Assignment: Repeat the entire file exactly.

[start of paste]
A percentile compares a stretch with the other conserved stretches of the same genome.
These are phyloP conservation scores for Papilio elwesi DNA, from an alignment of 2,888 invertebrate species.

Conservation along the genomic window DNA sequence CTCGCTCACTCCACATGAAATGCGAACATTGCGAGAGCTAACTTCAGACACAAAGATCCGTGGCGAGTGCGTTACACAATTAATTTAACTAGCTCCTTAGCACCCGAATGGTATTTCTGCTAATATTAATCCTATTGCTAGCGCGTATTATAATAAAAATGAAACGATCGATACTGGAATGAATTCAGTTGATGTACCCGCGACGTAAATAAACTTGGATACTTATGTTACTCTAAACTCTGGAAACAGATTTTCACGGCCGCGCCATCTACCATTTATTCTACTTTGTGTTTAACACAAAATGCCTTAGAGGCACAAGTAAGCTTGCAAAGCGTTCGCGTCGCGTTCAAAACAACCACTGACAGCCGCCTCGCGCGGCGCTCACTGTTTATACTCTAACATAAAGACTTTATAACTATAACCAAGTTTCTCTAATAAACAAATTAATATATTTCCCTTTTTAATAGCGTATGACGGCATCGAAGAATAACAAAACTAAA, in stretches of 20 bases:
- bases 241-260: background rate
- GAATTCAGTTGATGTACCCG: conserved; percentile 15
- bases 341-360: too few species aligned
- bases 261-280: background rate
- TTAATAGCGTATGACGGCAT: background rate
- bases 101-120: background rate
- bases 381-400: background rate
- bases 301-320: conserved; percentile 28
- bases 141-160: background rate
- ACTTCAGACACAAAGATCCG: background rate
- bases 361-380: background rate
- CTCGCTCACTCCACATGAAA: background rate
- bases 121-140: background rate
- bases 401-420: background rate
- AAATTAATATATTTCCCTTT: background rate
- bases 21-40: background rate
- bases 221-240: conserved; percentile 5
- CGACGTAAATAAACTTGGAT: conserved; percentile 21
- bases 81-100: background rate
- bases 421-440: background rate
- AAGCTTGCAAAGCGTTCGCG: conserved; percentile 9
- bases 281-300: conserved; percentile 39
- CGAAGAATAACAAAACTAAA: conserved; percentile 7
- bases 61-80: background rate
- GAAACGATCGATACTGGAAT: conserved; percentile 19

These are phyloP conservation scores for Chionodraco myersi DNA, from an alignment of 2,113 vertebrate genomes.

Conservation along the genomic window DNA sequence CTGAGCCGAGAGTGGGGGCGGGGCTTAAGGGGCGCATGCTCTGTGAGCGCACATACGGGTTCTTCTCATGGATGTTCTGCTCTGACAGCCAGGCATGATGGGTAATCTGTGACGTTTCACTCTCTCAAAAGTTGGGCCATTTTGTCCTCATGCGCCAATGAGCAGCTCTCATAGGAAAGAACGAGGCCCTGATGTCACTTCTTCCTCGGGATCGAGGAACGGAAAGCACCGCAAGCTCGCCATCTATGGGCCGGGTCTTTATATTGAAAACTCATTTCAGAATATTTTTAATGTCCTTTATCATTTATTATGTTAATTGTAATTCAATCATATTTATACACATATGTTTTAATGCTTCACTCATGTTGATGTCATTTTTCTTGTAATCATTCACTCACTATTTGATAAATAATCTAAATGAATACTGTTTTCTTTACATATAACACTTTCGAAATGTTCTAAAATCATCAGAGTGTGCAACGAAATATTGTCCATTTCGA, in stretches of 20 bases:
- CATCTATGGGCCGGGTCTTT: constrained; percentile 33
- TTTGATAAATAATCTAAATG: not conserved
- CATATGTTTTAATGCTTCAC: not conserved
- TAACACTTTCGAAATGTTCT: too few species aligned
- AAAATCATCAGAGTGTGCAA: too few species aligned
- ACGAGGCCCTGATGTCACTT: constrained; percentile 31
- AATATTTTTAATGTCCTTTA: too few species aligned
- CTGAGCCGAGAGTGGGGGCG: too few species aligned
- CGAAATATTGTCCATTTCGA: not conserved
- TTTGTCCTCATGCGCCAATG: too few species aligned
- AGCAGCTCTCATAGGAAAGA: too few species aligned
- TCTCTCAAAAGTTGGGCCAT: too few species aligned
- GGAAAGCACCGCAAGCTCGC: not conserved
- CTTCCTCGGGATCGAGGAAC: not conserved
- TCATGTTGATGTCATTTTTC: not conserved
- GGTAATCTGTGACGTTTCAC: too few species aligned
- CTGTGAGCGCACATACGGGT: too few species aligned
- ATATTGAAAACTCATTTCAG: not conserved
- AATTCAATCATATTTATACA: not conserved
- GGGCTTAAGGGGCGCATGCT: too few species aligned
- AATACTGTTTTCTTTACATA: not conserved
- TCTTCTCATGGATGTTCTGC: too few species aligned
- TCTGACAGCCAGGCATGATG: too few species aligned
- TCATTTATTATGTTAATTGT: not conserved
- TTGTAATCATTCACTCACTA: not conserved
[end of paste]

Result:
A percentile compares a stretch with the other conserved stretches of the same genome.
These are phyloP conservation scores for Papilio elwesi DNA, from an alignment of 2,888 invertebrate species.

Conservation along the genomic window DNA sequence CTCGCTCACTCCACATGAAATGCGAACATTGCGAGAGCTAACTTCAGACACAAAGATCCGTGGCGAGTGCGTTACACAATTAATTTAACTAGCTCCTTAGCACCCGAATGGTATTTCTGCTAATATTAATCCTATTGCTAGCGCGTATTATAATAAAAATGAAACGATCGATACTGGAATGAATTCAGTTGATGTACCCGCGACGTAAATAAACTTGGATACTTATGTTACTCTAAACTCTGGAAACAGATTTTCACGGCCGCGCCATCTACCATTTATTCTACTTTGTGTTTAACACAAAATGCCTTAGAGGCACAAGTAAGCTTGCAAAGCGTTCGCGTCGCGTTCAAAACAACCACTGACAGCCGCCTCGCGCGGCGCTCACTGTTTATACTCTAACATAAAGACTTTATAACTATAACCAAGTTTCTCTAATAAACAAATTAATATATTTCCCTTTTTAATAGCGTATGACGGCATCGAAGAATAACAAAACTAAA, in stretches of 20 bases:
- bases 241-260: background rate
- GAATTCAGTTGATGTACCCG: conserved; percentile 15
- bases 341-360: too few species aligned
- bases 261-280: background rate
- TTAATAGCGTATGACGGCAT: background rate
- bases 101-120: background rate
- bases 381-400: background rate
- bases 301-320: conserved; percentile 28
- bases 141-160: background rate
- ACTTCAGACACAAAGATCCG: background rate
- bases 361-380: background rate
- CTCGCTCACTCCACATGAAA: background rate
- bases 121-140: background rate
- bases 401-420: background rate
- AAATTAATATATTTCCCTTT: background rate
- bases 21-40: background rate
- bases 221-240: conserved; percentile 5
- CGACGTAAATAAACTTGGAT: conserved; percentile 21
- bases 81-100: background rate
- bases 421-440: background rate
- AAGCTTGCAAAGCGTTCGCG: conserved; percentile 9
- bases 281-300: conserved; percentile 39
- CGAAGAATAACAAAACTAAA: conserved; percentile 7
- bases 61-80: background rate
- GAAACGATCGATACTGGAAT: conserved; percentile 19

These are phyloP conservation scores for Chionodraco myersi DNA, from an alignment of 2,113 vertebrate genomes.

Conservation along the genomic window DNA sequence CTGAGCCGAGAGTGGGGGCGGGGCTTAAGGGGCGCATGCTCTGTGAGCGCACATACGGGTTCTTCTCATGGATGTTCTGCTCTGACAGCCAGGCATGATGGGTAATCTGTGACGTTTCACTCTCTCAAAAGTTGGGCCATTTTGTCCTCATGCGCCAATGAGCAGCTCTCATAGGAAAGAACGAGGCCCTGATGTCACTTCTTCCTCGGGATCGAGGAACGGAAAGCACCGCAAGCTCGCCATCTATGGGCCGGGTCTTTATATTGAAAACTCATTTCAGAATATTTTTAATGTCCTTTATCATTTATTATGTTAATTGTAATTCAATCATATTTATACACATATGTTTTAATGCTTCACTCATGTTGATGTCATTTTTCTTGTAATCATTCACTCACTATTTGATAAATAATCTAAATGAATACTGTTTTCTTTACATATAACACTTTCGAAATGTTCTAAAATCATCAGAGTGTGCAACGAAATATTGTCCATTTCGA, in stretches of 20 bases:
- CATCTATGGGCCGGGTCTTT: constrained; percentile 33
- TTTGATAAATAATCTAAATG: not conserved
- CATATGTTTTAATGCTTCAC: not conserved
- TAACACTTTCGAAATGTTCT: too few species aligned
- AAAATCATCAGAGTGTGCAA: too few species aligned
- ACGAGGCCCTGATGTCACTT: constrained; percentile 31
- AATATTTTTAATGTCCTTTA: too few species aligned
- CTGAGCCGAGAGTGGGGGCG: too few species aligned
- CGAAATATTGTCCATTTCGA: not conserved
- TTTGTCCTCATGCGCCAATG: too few species aligned
- AGCAGCTCTCATAGGAAAGA: too few species aligned
- TCTCTCAAAAGTTGGGCCAT: too few species aligned
- GGAAAGCACCGCAAGCTCGC: not conserved
- CTTCCTCGGGATCGAGGAAC: not conserved
- TCATGTTGATGTCATTTTTC: not conserved
- GGTAATCTGTGACGTTTCAC: too few species aligned
- CTGTGAGCGCACATACGGGT: too few species aligned
- ATATTGAAAACTCATTTCAG: not conserved
- AATTCAATCATATTTATACA: not conserved
- GGGCTTAAGGGGCGCATGCT: too few species aligned
- AATACTGTTTTCTTTACATA: not conserved
- TCTTCTCATGGATGTTCTGC: too few species aligned
- TCTGACAGCCAGGCATGATG: too few species aligned
- TCATTTATTATGTTAATTGT: not conserved
- TTGTAATCATTCACTCACTA: not conserved